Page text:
The project has displaced 38 families, but it is claimed that it will displace many more people residing downstream of the project because of ecological changes endangered by the project. The project is also alleged to affect cultivation and cattle graze in the downstream area.

In December 2012, NHPC set up an independent dam design review panel to facilitate the progress of the project while taking into account the issues advanced against the dam from different quarters.

Since then there has been little news from the dam, but in August, NHPC told local media in India that it hopes the project will be back on track soon. The company said that all the concerns raised by various groups have been addressed and mitigated, and stated that it has taken into account all safety parameters.

A tribunal hearing on the project was underway as we went to press but we will keep you updated on any news online and in print.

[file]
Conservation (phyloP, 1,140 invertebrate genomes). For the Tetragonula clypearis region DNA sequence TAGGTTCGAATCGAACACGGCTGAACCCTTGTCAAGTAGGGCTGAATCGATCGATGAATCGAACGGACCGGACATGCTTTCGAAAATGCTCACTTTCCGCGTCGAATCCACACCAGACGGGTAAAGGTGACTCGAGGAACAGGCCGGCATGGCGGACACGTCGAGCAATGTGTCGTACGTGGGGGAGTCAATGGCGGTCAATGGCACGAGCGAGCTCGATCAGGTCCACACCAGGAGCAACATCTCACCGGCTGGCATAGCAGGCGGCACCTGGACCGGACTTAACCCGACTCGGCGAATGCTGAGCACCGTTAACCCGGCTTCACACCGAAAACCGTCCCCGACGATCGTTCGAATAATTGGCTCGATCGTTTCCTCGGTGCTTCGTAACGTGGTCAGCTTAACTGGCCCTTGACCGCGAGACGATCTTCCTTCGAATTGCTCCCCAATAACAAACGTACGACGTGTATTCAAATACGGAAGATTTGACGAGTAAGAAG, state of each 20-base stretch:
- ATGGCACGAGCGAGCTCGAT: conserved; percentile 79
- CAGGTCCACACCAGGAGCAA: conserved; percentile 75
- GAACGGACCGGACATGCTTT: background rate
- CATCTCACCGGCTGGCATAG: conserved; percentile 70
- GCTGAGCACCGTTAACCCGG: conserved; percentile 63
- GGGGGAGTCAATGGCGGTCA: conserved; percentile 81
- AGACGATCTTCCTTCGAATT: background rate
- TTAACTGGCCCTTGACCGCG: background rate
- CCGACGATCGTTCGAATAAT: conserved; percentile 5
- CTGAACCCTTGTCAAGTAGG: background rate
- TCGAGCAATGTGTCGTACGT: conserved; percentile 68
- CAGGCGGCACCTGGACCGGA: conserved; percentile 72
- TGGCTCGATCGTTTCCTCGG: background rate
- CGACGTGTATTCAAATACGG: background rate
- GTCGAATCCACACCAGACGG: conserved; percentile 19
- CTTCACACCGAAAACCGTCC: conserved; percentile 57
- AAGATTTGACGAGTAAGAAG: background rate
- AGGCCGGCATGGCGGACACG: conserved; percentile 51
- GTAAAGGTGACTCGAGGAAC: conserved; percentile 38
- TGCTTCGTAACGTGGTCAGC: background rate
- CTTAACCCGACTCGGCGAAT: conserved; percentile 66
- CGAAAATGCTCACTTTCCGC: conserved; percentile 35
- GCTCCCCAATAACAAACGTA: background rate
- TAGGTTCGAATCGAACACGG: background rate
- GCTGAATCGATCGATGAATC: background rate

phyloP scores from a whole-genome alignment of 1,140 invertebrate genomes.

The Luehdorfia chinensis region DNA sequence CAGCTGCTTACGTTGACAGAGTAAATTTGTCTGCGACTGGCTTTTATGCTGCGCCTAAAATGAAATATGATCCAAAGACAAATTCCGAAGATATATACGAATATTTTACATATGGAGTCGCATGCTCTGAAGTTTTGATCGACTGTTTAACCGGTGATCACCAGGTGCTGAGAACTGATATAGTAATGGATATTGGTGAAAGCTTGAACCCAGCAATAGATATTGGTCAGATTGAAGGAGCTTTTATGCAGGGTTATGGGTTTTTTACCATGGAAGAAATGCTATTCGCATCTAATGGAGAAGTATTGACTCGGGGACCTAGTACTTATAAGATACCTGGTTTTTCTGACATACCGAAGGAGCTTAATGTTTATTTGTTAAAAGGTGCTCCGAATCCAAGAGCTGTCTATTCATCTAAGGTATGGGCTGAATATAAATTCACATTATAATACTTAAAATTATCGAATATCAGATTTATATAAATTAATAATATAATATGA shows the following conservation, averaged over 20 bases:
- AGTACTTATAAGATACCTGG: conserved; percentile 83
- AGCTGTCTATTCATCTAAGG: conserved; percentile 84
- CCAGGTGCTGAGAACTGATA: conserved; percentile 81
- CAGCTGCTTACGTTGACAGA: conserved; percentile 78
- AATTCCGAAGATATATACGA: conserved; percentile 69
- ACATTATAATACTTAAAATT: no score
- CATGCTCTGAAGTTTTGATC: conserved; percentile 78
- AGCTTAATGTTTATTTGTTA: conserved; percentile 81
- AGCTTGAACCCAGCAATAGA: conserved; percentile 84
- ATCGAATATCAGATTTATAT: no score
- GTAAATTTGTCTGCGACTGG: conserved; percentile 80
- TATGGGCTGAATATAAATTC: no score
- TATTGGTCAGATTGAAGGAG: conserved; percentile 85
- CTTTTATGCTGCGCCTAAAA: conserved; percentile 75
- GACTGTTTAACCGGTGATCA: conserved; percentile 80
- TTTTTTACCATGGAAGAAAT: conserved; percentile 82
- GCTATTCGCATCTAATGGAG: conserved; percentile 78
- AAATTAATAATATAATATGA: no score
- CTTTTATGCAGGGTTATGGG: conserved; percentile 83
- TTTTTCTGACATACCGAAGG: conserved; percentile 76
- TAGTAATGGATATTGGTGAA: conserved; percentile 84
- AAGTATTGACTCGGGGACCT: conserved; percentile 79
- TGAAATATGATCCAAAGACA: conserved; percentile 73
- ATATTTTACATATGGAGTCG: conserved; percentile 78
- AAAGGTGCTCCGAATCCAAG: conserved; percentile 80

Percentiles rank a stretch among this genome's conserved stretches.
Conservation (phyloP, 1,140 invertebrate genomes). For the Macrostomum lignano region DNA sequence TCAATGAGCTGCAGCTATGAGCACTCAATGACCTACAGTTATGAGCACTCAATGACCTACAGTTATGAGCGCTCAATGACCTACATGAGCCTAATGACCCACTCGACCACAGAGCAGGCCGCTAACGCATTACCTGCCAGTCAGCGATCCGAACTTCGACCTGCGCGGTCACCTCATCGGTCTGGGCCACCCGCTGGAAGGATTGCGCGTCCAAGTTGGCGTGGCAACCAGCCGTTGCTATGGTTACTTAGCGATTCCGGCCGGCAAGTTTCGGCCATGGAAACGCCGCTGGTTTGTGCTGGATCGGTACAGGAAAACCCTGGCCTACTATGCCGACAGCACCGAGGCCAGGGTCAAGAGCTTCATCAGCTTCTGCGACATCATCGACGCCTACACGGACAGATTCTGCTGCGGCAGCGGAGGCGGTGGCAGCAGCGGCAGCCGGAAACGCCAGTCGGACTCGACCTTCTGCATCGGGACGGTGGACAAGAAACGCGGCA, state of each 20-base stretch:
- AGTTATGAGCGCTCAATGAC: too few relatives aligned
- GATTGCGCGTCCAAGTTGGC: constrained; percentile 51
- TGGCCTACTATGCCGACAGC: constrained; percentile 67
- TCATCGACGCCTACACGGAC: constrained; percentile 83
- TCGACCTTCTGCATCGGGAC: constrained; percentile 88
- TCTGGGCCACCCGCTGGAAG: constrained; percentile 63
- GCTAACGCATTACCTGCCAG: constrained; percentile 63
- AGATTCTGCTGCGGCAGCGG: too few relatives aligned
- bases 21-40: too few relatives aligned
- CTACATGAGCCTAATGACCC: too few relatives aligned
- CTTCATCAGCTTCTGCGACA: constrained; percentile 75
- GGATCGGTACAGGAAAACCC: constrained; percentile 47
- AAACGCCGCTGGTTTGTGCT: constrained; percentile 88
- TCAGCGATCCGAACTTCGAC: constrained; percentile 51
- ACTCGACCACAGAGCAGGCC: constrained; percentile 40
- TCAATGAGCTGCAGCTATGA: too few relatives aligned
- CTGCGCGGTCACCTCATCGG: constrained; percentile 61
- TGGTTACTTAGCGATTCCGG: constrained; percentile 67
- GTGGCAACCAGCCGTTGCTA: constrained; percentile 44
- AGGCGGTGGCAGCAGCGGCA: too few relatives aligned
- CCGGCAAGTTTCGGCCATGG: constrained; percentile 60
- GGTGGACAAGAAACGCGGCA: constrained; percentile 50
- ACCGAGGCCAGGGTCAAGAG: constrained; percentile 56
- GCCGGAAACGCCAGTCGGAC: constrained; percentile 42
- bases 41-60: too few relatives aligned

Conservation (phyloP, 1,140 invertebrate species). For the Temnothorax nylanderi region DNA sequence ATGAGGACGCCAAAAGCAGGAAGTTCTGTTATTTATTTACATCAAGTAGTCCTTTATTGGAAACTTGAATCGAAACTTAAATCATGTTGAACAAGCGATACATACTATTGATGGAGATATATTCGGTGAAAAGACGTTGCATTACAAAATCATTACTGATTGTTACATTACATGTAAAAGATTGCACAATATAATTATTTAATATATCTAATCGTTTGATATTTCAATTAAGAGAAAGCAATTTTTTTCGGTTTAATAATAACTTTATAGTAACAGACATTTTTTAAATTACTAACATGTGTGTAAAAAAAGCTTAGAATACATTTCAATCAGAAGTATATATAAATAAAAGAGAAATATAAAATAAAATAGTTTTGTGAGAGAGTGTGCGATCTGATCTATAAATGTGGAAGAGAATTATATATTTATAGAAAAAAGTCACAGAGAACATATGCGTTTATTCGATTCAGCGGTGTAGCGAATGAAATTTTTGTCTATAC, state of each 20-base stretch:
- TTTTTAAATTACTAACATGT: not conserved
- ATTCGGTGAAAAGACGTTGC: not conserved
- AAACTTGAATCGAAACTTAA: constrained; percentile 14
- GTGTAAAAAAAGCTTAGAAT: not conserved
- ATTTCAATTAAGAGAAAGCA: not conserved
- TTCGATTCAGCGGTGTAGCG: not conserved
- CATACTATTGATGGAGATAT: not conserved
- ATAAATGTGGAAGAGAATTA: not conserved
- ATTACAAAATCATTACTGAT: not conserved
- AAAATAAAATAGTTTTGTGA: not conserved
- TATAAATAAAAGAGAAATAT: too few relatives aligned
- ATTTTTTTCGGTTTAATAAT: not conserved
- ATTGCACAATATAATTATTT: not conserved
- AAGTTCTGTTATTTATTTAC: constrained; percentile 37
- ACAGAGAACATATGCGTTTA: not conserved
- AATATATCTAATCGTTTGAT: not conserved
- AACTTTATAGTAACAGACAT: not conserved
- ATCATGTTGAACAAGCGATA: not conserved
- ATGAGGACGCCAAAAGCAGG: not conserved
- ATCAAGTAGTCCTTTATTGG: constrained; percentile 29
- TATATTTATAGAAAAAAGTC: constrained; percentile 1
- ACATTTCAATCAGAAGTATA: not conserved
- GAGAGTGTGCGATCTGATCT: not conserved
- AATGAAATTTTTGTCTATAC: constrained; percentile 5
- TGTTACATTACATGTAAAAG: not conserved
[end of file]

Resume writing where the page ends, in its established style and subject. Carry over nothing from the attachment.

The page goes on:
Daivoes dam, Portugal

A consortium led by Ferrovial Agroman and including local company MSF has been selected by Iberdrola to build the Daivoes dam and hydroelectric plant on the Támega river, in northern Portugal.

Expected to cost over EUR 90 million and be completed by 2021 the project includes construction of a 77.5m high and 264m long concrete arch-gravity dam together with a power plant housing two turbines with a total installed capacity of 118MW.

Ferrovial will also build a 388m tunnel to divert the river, and a weir 71m long and 10.5m high, located 2.2km downstream of the dam.